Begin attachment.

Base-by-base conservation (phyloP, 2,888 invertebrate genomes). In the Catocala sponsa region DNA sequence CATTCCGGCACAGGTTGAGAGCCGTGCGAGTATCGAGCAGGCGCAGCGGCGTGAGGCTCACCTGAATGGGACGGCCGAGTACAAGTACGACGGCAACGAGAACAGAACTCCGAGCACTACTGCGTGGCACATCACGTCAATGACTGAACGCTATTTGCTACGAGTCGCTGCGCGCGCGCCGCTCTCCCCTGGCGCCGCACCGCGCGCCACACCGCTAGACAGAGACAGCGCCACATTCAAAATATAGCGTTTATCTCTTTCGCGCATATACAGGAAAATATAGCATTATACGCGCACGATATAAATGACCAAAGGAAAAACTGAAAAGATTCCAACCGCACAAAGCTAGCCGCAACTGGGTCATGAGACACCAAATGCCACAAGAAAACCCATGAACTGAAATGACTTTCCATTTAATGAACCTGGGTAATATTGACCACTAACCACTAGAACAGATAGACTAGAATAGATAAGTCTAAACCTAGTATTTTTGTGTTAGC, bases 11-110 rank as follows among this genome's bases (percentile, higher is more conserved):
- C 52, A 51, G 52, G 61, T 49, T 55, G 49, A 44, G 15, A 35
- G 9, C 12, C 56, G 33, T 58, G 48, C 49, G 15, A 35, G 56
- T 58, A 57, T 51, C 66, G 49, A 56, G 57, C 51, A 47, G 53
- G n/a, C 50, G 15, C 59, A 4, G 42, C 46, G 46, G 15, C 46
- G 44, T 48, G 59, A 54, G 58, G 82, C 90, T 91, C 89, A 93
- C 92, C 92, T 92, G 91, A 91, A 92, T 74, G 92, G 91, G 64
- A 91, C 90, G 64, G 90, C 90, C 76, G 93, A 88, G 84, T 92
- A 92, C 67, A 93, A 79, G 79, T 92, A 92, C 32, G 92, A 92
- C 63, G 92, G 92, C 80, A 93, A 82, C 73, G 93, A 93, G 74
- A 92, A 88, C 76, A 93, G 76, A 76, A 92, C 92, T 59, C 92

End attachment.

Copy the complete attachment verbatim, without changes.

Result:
Base-by-base conservation (phyloP, 2,888 invertebrate genomes). In the Catocala sponsa region DNA sequence CATTCCGGCACAGGTTGAGAGCCGTGCGAGTATCGAGCAGGCGCAGCGGCGTGAGGCTCACCTGAATGGGACGGCCGAGTACAAGTACGACGGCAACGAGAACAGAACTCCGAGCACTACTGCGTGGCACATCACGTCAATGACTGAACGCTATTTGCTACGAGTCGCTGCGCGCGCGCCGCTCTCCCCTGGCGCCGCACCGCGCGCCACACCGCTAGACAGAGACAGCGCCACATTCAAAATATAGCGTTTATCTCTTTCGCGCATATACAGGAAAATATAGCATTATACGCGCACGATATAAATGACCAAAGGAAAAACTGAAAAGATTCCAACCGCACAAAGCTAGCCGCAACTGGGTCATGAGACACCAAATGCCACAAGAAAACCCATGAACTGAAATGACTTTCCATTTAATGAACCTGGGTAATATTGACCACTAACCACTAGAACAGATAGACTAGAATAGATAAGTCTAAACCTAGTATTTTTGTGTTAGC, bases 11-110 rank as follows among this genome's bases (percentile, higher is more conserved):
- C 52, A 51, G 52, G 61, T 49, T 55, G 49, A 44, G 15, A 35
- G 9, C 12, C 56, G 33, T 58, G 48, C 49, G 15, A 35, G 56
- T 58, A 57, T 51, C 66, G 49, A 56, G 57, C 51, A 47, G 53
- G n/a, C 50, G 15, C 59, A 4, G 42, C 46, G 46, G 15, C 46
- G 44, T 48, G 59, A 54, G 58, G 82, C 90, T 91, C 89, A 93
- C 92, C 92, T 92, G 91, A 91, A 92, T 74, G 92, G 91, G 64
- A 91, C 90, G 64, G 90, C 90, C 76, G 93, A 88, G 84, T 92
- A 92, C 67, A 93, A 79, G 79, T 92, A 92, C 32, G 92, A 92
- C 63, G 92, G 92, C 80, A 93, A 82, C 73, G 93, A 93, G 74
- A 92, A 88, C 76, A 93, G 76, A 76, A 92, C 92, T 59, C 92